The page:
How can workspace design develop winning culture?
Leaders interested in creating strong culture, look at developments in workplace design — from open plan design modelling, to acoustic pods and huddle spaces — and say, “that would help us.” But the reality is more complex and needs a more research-based approach.
- BE REALISTIC.
Workplace design should always start with a question, and a good place to start is “How will this affect our staff and the way they work?” It’s not necessarily a bad thing to be inspired by design trends and it’s true that design solutions develop for good reasons. But benchmarking your own workplace appearances against the appearances of your competitors or another workspace you’ve seen and admire won’t serve you as well as basing design around your employee’s needs and your own business culture. Understanding and being able to communicate your cultural strengths and weaknesses will be an important point of departure in creating good design solutions for your business.
- ALIGNMENT WITH BUSINESS STRATEGY.
Business strategy can also play a leading role in the development of good design. Strategic intents such as expansion, increased collaboration between teams or de-layering of corporate structure are all important factors which influence office space planning.
Understanding how the design of the workspace can support and inform these strategic goals is important before budgets are cast in stone. Investing in the built environment in the right way can transform a business as much as a re-brand or a new marketing strategy. Attempting to cut costs by reducing space will need to be done with caution because misaligning the workplace with the company’s culture and work processes can have a negative effect.
Irrespective of whether the design emphasis is for open and social spaces, or a more traditional and cellular pattern, it’s important to understand that design features are tools which can help solve workplace challenges but are not stand-alone strategic solutions themselves. Successful workplace design requires thinking in a much wider business context and in a way which is informed by the needs of each business unit or team.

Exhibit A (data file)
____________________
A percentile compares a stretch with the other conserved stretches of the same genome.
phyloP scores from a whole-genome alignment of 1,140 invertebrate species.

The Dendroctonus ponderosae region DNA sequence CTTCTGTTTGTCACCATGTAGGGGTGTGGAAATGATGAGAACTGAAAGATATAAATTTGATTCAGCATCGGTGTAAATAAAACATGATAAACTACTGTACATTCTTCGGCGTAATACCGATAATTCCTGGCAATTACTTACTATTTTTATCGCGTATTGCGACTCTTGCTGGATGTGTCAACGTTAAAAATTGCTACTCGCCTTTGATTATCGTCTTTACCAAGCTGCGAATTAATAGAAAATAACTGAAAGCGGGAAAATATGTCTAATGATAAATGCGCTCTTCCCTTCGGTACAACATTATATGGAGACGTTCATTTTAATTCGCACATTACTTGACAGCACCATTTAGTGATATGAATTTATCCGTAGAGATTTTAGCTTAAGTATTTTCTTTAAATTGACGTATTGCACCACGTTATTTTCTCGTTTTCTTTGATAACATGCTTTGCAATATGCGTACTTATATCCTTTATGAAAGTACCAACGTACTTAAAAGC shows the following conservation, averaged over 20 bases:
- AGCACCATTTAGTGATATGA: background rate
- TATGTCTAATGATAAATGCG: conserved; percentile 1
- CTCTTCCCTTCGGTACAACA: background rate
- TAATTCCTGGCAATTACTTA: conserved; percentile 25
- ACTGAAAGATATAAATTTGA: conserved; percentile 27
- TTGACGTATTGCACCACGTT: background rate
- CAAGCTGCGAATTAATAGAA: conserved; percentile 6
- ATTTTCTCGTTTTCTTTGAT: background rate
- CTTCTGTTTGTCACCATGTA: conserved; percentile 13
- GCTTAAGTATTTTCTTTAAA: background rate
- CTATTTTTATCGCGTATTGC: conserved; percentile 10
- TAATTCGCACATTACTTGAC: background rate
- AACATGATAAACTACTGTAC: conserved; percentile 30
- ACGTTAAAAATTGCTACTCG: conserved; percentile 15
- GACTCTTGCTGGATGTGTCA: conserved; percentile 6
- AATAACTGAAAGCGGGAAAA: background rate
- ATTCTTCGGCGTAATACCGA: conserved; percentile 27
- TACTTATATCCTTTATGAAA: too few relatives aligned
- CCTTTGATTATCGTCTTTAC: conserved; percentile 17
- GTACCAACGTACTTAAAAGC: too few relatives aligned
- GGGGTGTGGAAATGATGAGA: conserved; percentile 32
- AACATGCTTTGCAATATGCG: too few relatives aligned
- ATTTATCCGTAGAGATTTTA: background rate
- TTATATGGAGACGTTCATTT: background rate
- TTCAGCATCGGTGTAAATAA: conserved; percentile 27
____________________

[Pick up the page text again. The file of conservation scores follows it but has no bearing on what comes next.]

- CORPORATE BRANDING AND WORKPLACE DESIGN.
Workplace design should be a genuine representation of the corporate values and brand, which extends well beyond logos, fonts and colour palettes. A corporate brand encompasses an organisation’s experiences, history, culture, operations and the story behind its value proposition. Provided it’s authentic, the brand will extend to all departments and across all layers within the organisation and good workplace design should have a similarly all-encompassing impact.
The look-and-feel piece that supports any well-considered design concept should always be supported by a detailed assessment of what the culture of an organisation is, what they do, how they do it and what the aspirations of the leadership and staff are. Whilst the sharing of good design practice between industries has created some overlap in the design features we observe across different sectors, this has to be done intelligently if it’s going to be effective.
A modern or raw industrial aesthetic that feels cold and unfriendly to a personable professional services firm could be a just right for a media or tech company. It’s important to understand that staff and customers can easily detect inauthenticity or design misrepresentation. If you are hoping to shift your work culture, do it in ways that are organic and can be explained by reference to your own individual workplace culture.
Design is an important way of complementing and elevating your corporate identity and can make real, measurable improvements to your business culture. Properly understanding and tabulating the pain points or cultural weaknesses which exist within an organisation will enable design solutions which attract and retain talent, consolidate positive practices and give organisations a renewed sense of direction.